My two informal UCAS interviews
In this blog, I thought I’ll discuss my experience doing UCAS interviews a few years back. I didn’t have an interview at Warwick but had a couple with other universities. I must add that I had very informal interviews so if you have been informed that you’ll be having a proper interview, you want to go very prepared!
They both told me that they’re keen to have a general conversation and I was going to fall into the trap and go there only knowing my name. Luckily, my head of sixth form decided to do a mock interview with me. I failed that interview ever so miserably and it scared me so much that I decided to prepare for the actual interview to be on the safe side and I am so glad that I did! I had mentioned my interest in analytical chemistry in my personal statement and one of the universities actually asked me how NMR works! Luckily, I had read up on resonance and all that so saved myself from the embarrassment of not knowing something I had written in my personal statement. So, .
At another university, the academic asked me about thermodynamics because she herself was a physical chemist. This might happen as well where academics ask you about something they like or that is their area of expertise. With these, you can’t really prepare other than to that you have covered. However, I remember the academic did ask me whether I was aware of the delta G equation before asking me questions.
They also asked me about my . So, I mentioned everything that I had said in my personal statement with a little more elaboration. This is a relatively simple question because you’re talking about something you’re interested in. But, maybe have to impress them. Even if it is one thing – just something different to chemistry. I do poetry and used to do photography back then. One of them even recommended me their photography society as a result. It guess it helps with showing that you’ll flourish in their university environment.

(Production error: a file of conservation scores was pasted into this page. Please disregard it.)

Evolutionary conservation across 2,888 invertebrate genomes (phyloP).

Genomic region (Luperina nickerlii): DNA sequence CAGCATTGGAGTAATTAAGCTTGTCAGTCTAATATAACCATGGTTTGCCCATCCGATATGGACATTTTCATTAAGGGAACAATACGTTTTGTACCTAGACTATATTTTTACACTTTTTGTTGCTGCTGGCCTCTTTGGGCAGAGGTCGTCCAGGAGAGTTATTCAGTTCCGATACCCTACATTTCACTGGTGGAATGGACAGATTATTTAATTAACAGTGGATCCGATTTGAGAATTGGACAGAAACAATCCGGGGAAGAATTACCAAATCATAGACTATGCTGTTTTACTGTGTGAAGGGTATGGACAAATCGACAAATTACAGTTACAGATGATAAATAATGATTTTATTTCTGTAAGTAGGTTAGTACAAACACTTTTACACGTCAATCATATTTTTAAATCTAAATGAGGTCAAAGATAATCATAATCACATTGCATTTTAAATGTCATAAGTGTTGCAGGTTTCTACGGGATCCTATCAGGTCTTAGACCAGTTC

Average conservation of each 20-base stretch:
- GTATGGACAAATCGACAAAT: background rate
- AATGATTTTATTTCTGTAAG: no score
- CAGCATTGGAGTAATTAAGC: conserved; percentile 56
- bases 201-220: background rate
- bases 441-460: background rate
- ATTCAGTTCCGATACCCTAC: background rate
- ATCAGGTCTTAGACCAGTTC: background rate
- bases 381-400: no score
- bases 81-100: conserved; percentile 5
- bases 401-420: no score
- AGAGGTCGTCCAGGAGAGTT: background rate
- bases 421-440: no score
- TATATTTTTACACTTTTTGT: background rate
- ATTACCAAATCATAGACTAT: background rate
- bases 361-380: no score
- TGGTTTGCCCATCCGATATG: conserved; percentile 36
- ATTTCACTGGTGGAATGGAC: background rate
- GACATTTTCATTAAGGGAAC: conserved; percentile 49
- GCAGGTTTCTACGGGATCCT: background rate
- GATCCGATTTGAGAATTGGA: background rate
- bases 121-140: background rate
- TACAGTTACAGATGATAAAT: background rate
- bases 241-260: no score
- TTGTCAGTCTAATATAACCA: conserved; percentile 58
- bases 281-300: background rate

They also asked me why I had chosen to do . With one of the universities, I had applied for the BSc course but made clear during the interview that I was intending to transfer to the MChem course because I thought this would demonstrate greater commitment and passion for the course. I said that I applied for the BSc course instead to get a lower offer (I don’t even know if this is a good thing to have said – they did give me an offer though!).
I remember with one university, my conversation ended up about some extra reading I had done – this is another thing! It would be awkward to only be able to remember one term that you had put in the personal statement. So, I talked about soil bacteria and their use in dealing with antibiotics resistance. This was chemistry related because a change in a functional group led to different functionalities.
They didn’t ask me any job-style competency questions or indeed anything like ‘why chemistry?’. I’m glad partly because I had spent a lot of time writing my personal statement. It would have been annoying having to say it all again and partly because, let’s be honest, it is a hard question! I would, nevertheless, say to .
Finally, you’ll find that such days are a two-way process i.e. as much as I was trying to impress them, they were trying to come across as appealing too! I ended up quite liking the two universities I went to but you might walk out thinking – meh! this place ain’t for me! – and this is perfectly fine. I mean, I liked them but I didn’t go to any of them. This is because many other factors can play a role. I have blogged about choosing your five universities in the past so check it out if you’re struggling with that. Otherwise, good luck with UCAS, kids!